|Notable work The Boxers, 1914|
Known for Sculpture
Siblings Eugene Archipenko
|Name Alexander Archipenko|
Periods Cubism, Modern art
|Full Name Olexandr Porfyrovych Arkhypenko|
Born May 30, 1887 (1887-05-30) Kiev, Russian Empire (now Ukraine)
Elected American Academy of Arts and Letters (1962)
Died February 25, 1964, New York City, New York, United States
Education Ecole nationale superieure des Beaux-Arts
Artwork Woman Combing Her Hair, Gondolier, Torso in Space
Walking woman alexander archipenko
Alexander Porfyrovych Archipenko (also referred to as Olexandr, Oleksandr, or Aleksandr; Ukrainian: Олександр Порфирович Архипенко, Romanized: Olexandr Porfyrovych Arkhypenko; Russian: Алекса́ндр Порфи́рьевич Архи́пенко; May 30, 1887 – February 25, 1964) was a Ukrainian-born American avant-garde artist, sculptor, and graphic artist.
- Walking woman alexander archipenko
- Alexander archipenko garden sculpture ucla los angeles
- Contribution to art
- Public collections
Alexander archipenko garden sculpture ucla los angeles
Alexander Archipenko was born in Kiev, (Russian Empire, now Ukraine) in 1887, to Porfiry Antonowych Archipenko and Poroskowia Vassylivna Machowa Archipenko; he was the younger brother of Eugene Archipenko.
From 1902 to 1905 he attended the Kiev Art School (KKHU). In 1906 he continued his education in the arts at Serhiy Svetoslavsky (Kiev), and later that year had an exhibition there with Alexander Bogomazov. He then moved to Moscow where he had a chance to exhibit his work in some group shows.
Archipenko moved to Paris in 1908 and was a resident in the artist's colony La Ruche, among émigré Russian artists: Wladimir Baranoff-Rossine, Sonia Delaunay-Terk and Nathan Altman. After 1910 he had exhibitions at Salon des Indépendants, Salon d'Automne together with Aleksandra Ekster, Kazimir Malevich, Vadym Meller, Sonia Delaunay-Terk, Georges Braque, André Derain and others.
In 1912 Archipenko had his first personal exhibition at the Museum Folkwang at Hagen in Germany, and from 1912 to 1914 he was teaching at his own Art School in Paris.
Four of Archipenko's Cubist sculptures, including Family Life and five of his drawings, appeared in the controversial Armory Show in 1913 in New York City. These works were caricatured in the New York World.
Archipenko moved to Nice in 1914. In 1920 he participated in Twelfth Biennale Internazionale dell'Arte di Venezia in Italy and started his own Art school in Berlin the following year. In 1922 Archipenko participated in the First Russian Art Exhibition in the Gallery van Diemen in Berlin together with Aleksandra Ekster, Kazimir Malevich, Solomon Nikritin, El Lissitzky and others.
In 1923 he emigrated to the United States, and participated in an exhibition of Russian Paintings and Sculpture. He became a US citizen in 1929. In 1933 he exhibited at the Ukrainian pavilion in Chicago as part of the Century of Progress World's Fair. Alexander Archipenko contributed the most to the success of the Ukrainian pavilion. His works occupied one room and were valued at $25,000 dollars.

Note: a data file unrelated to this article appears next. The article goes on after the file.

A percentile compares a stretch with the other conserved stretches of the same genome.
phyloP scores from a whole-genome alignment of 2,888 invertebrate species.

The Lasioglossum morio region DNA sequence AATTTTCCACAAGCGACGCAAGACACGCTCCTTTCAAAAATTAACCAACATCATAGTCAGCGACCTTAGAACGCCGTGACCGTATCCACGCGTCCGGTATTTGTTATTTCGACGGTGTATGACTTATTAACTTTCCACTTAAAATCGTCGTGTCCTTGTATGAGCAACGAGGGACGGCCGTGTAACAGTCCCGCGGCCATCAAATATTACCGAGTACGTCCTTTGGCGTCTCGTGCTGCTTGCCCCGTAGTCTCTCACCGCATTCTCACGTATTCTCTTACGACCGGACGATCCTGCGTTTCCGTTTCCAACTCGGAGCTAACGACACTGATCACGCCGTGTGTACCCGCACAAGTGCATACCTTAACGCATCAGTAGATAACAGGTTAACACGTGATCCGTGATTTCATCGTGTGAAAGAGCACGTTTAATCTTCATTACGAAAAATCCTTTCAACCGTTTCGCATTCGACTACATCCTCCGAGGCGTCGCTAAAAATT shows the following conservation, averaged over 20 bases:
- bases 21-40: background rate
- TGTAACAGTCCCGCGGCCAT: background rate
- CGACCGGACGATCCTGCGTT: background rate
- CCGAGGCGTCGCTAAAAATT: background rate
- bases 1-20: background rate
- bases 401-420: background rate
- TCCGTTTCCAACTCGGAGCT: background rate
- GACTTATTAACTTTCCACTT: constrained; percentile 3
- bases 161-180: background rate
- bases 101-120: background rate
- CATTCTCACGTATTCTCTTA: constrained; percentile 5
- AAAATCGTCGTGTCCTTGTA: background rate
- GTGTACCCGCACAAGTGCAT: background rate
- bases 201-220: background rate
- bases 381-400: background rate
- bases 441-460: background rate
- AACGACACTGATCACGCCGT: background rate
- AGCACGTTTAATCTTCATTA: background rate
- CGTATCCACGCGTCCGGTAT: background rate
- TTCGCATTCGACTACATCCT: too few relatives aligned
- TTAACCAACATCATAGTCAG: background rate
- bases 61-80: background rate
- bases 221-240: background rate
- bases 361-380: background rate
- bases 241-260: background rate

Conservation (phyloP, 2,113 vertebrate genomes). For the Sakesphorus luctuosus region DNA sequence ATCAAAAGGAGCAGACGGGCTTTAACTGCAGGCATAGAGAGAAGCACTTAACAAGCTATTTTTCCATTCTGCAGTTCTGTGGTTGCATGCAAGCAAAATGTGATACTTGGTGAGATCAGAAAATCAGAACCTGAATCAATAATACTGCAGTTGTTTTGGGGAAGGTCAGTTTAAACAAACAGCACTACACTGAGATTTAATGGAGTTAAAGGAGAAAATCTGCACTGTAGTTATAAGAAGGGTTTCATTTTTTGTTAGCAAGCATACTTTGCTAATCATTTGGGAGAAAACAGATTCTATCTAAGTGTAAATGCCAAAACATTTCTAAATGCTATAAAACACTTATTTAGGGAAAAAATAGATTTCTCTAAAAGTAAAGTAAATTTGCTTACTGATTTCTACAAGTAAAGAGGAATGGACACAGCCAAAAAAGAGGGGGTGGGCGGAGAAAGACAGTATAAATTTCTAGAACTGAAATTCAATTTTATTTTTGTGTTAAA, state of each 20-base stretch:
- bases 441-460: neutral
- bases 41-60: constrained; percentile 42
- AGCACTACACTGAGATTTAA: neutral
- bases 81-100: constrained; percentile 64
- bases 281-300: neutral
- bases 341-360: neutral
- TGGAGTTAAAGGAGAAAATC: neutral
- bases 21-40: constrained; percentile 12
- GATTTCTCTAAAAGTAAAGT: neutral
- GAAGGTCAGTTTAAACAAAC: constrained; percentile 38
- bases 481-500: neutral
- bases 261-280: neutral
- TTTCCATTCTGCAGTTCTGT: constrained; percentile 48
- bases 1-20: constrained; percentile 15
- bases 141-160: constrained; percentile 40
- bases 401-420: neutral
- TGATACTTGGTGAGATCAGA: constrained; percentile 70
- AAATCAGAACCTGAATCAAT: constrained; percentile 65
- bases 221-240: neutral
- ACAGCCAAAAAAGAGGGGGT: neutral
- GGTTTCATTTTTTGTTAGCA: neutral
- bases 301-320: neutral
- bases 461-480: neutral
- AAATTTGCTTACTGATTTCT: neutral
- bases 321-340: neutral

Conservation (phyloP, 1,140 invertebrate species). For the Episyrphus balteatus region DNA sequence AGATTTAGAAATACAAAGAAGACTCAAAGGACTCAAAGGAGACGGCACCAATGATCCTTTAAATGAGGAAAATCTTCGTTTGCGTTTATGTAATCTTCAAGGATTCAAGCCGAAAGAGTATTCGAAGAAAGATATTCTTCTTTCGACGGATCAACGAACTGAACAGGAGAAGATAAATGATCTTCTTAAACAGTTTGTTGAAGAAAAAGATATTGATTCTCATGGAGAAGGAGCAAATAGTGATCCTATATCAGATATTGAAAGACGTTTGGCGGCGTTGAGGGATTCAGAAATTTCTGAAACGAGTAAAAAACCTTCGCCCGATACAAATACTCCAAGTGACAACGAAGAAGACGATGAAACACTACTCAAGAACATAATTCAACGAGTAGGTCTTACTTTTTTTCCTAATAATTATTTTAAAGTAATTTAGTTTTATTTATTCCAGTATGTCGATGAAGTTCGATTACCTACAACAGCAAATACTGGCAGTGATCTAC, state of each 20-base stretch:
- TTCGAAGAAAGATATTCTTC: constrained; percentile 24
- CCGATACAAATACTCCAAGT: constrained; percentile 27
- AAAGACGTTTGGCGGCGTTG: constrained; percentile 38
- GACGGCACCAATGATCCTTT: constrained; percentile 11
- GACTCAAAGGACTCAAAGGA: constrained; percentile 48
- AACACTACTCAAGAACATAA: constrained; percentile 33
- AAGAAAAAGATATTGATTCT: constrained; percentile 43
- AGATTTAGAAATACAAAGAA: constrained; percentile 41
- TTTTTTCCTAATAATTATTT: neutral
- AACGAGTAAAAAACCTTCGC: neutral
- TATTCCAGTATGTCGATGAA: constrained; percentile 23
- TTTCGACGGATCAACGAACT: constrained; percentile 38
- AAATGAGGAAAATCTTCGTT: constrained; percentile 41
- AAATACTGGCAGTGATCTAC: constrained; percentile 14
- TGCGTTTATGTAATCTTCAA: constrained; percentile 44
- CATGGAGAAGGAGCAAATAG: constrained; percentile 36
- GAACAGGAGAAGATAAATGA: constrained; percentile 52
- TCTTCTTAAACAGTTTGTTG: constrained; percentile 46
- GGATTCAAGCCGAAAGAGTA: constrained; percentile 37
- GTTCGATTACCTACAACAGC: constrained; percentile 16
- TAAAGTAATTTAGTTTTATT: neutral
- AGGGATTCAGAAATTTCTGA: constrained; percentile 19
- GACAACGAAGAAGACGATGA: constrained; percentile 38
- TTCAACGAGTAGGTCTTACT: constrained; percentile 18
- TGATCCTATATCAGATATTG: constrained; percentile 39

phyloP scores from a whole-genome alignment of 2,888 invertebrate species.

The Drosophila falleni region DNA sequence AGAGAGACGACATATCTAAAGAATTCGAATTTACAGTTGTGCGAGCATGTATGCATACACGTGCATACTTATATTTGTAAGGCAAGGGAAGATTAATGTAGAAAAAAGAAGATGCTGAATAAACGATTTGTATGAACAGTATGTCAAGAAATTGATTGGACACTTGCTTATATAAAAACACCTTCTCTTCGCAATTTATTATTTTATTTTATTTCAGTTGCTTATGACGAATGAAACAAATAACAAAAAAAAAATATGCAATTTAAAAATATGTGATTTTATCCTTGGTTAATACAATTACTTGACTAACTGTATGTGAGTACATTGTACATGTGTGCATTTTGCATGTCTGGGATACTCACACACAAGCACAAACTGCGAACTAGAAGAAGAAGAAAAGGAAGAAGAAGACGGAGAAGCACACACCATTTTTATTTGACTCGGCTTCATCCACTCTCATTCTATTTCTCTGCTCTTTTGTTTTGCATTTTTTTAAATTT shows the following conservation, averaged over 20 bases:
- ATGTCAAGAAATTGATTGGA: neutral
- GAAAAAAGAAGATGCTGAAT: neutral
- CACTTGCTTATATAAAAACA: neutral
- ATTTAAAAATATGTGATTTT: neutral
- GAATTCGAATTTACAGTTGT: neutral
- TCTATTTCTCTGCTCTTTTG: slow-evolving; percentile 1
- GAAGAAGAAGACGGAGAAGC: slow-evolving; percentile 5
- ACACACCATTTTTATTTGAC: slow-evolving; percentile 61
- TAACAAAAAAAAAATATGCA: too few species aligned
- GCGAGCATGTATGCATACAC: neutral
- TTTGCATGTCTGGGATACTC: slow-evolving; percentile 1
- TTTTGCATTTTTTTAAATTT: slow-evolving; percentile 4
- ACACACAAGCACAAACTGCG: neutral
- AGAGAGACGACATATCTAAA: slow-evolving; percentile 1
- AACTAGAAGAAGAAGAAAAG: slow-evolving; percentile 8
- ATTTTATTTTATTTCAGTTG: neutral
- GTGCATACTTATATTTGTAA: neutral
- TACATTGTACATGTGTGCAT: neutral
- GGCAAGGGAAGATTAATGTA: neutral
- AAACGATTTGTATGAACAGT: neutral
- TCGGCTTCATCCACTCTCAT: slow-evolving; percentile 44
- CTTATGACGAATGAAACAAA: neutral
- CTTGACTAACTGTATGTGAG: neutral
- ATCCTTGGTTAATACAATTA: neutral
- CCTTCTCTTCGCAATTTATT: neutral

In 1936 Archipenko participated in an exhibition Cubism and Abstract Art in New York as well as numerous exhibitions in Europe and other places in the U.S. He was elected to the American Academy of Arts and Letters in 1962.
Alexander Archipenko died on February 25, 1964, in New York City. He is interred at Woodlawn Cemetery in The Bronx, New York City.
Contribution to art
Archipenko, along with the French-Hungarian sculptor Joseph Csaky, exhibited at the first public manifestations of Cubism in Paris; the Salon des Indépendants and Salon d'Automne, 1910 and 1911, being the first, after Picasso, to employ the Cubist style in three dimensions. Archipenko departed from the neo-classical sculpture of his time, using faceted planes and negative space to create a new way of looking at the human figure, showing a number of views of the subject simultaneously. He is known for introducing sculptural voids, and for his inventive mixing of genres throughout his career: devising 'sculpto-paintings', and later experimenting with materials such as clear acrylic and terra cotta.
The sculptor Ann Weaver Norton apprenticed with Archipenko for a number of years.
Among the public collections holding works by Alexander Archipenko are:
Archipenko's statue of King Solomon, at the University of Pennsylvania campus, dominates the walk from 36th and Locust to Walnut. Its creation began in 1964 when, shortly before he died, the artist completed a four–foot sculpture designed for enlargement. His wife oversaw its first casting. In 1968, the 14.5-foot (4.4 m) 1.5-ton statue was produced. In 1985, it was given to the University by Mr and Mrs Jeffrey H. Loria and was installed at its present location. Cubist in form, it has been described as evoking "the feeling of smallness in the face of power that one must have felt standing before King Solomon himself."